Triple Hypoxia Syndrome

Zubieta-Castillo, G. and Zubieta-Calleja, G. HIGH ALTITUDE PATHOLOGY INSTITUTE (IPPA). La Paz, Bolivia

Many patients with EXCESSIVE ERYTHROCYTOSIS (EE), with hematocrits greater than 55 %, but not greater that 70 %, apparently can function normally. They work, play soccer, develop intellectual activities and frequently perform better than sedentary normal people. They request medical attention, only when they present symptoms similar to those of ACUTE MOUNTAIN SICKNESS (AMS), such as: headache, dyspnea, nausea, lassitude and indigestion. Without going higher they have been said to experience "sorojchi (AMS) in bed". Their arterial blood gases, may show extreme hypoxia with an oxygen arterial tension (PaO2) near 20 mmHg, with or without hypercapnia and a normal or acidotic pH. We have previously named this complication of EE, TRIPLE HYPOXIA SYNDROME (THS). It is due to: [1] Normal high altitude adaptation to hypoxia, [2] EE hypoxia (CMS) and [3] acute hypoxia that can be reversed by oxygen. The THS is similar to "surviving" in the summit of Mount Everest. It may be caused by viral infections (gripe) or some other acute respiratory disease, with malaise that lasts several days without treatment and typically is reversed by 24 hours of oxygen to PaO2 baseline values of their chronic condition with EE. The diagnosis is important, since the THS is an acute transitory condition, that when not recognized and treated with oxygen can possibly lead to cardiac, pulmonary or cerebral complications.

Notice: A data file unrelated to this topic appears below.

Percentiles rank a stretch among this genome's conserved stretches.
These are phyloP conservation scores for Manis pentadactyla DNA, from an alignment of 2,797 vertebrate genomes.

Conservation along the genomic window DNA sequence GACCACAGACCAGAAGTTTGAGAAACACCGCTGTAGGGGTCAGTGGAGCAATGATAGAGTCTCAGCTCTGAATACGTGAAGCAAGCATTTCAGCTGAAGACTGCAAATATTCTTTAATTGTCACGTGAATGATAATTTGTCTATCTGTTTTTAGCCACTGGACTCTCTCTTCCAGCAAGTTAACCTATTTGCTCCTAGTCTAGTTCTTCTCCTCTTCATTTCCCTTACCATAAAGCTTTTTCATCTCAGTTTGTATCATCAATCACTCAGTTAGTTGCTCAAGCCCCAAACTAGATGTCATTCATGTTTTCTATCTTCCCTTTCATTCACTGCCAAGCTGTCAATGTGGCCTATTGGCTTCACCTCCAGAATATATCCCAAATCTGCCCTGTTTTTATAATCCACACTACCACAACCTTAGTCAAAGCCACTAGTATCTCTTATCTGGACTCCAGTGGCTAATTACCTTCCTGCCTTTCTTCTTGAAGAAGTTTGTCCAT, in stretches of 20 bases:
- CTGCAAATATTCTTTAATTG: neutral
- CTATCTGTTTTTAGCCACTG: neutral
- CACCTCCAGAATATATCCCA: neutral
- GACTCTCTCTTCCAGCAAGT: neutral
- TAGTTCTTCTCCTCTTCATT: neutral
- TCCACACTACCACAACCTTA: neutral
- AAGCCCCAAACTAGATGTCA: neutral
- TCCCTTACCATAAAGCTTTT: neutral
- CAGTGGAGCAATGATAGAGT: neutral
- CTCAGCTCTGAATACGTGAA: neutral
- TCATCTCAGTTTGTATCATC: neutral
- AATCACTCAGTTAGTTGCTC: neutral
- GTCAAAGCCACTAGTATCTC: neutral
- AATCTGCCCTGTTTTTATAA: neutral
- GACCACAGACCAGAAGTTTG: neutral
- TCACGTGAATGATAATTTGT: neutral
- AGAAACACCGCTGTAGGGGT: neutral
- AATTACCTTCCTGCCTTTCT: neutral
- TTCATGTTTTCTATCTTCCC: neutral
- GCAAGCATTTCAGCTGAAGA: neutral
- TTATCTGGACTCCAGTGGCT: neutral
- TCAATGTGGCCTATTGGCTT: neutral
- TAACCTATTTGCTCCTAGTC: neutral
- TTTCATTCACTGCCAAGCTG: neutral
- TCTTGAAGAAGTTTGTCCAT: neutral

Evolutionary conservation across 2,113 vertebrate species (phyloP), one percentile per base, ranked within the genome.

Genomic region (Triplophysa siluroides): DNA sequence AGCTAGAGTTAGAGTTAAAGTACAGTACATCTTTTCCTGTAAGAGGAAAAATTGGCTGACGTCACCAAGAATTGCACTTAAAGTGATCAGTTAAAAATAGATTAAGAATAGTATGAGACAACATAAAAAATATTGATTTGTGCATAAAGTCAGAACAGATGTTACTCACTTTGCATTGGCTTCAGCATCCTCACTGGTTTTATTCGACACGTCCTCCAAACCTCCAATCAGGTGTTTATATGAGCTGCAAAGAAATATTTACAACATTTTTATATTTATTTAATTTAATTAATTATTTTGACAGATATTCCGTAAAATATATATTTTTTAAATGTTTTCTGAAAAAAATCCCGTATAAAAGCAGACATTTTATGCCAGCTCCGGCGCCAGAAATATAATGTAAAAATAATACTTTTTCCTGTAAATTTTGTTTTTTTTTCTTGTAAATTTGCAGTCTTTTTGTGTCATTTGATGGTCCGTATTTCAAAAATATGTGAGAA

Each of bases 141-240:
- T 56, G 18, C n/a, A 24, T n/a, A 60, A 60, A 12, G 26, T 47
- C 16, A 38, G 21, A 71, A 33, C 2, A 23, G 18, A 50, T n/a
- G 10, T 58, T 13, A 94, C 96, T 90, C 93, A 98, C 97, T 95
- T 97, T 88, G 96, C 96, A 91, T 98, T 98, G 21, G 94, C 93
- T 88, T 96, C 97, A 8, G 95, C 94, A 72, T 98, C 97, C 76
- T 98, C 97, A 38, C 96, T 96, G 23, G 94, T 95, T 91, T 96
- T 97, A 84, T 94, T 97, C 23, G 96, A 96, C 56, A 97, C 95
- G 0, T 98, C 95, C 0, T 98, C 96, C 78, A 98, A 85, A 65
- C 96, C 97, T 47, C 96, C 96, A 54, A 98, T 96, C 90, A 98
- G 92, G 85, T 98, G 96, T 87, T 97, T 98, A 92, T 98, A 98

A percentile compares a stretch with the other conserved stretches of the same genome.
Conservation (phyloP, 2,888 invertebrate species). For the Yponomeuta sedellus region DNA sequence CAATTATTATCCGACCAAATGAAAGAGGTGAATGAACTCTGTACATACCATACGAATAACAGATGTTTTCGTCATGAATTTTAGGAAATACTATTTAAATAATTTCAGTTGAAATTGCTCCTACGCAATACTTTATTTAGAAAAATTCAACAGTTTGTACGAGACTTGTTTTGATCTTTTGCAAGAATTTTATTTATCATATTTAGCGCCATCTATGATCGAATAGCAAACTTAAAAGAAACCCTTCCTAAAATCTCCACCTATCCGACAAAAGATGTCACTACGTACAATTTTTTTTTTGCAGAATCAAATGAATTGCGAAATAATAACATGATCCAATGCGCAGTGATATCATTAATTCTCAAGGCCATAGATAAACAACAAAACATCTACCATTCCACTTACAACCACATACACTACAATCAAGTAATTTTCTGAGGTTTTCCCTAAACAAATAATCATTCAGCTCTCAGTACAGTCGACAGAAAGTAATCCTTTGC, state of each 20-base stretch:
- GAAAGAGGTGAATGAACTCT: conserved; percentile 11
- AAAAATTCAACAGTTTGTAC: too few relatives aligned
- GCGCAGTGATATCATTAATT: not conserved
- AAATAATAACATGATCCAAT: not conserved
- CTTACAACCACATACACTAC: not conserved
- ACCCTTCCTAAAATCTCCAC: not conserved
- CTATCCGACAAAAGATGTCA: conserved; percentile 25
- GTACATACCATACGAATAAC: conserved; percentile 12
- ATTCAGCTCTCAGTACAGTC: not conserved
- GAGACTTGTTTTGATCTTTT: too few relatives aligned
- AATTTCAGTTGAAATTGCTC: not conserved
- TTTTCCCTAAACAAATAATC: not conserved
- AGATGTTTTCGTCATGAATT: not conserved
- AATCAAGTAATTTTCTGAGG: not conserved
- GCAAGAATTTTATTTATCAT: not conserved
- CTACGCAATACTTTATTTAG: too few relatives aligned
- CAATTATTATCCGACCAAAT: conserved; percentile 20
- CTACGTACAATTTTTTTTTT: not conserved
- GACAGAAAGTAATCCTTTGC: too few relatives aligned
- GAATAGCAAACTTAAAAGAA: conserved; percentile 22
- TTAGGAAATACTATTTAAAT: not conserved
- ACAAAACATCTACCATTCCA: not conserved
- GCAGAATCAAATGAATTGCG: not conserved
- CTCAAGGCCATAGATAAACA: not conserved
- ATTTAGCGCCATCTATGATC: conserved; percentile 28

In the Triple Hypoxia Syndrome (THS) graph, PaO2 values showing the three levels of hypoxia. Twenty four hours of oxygen by mask reverse the THS to level 2.

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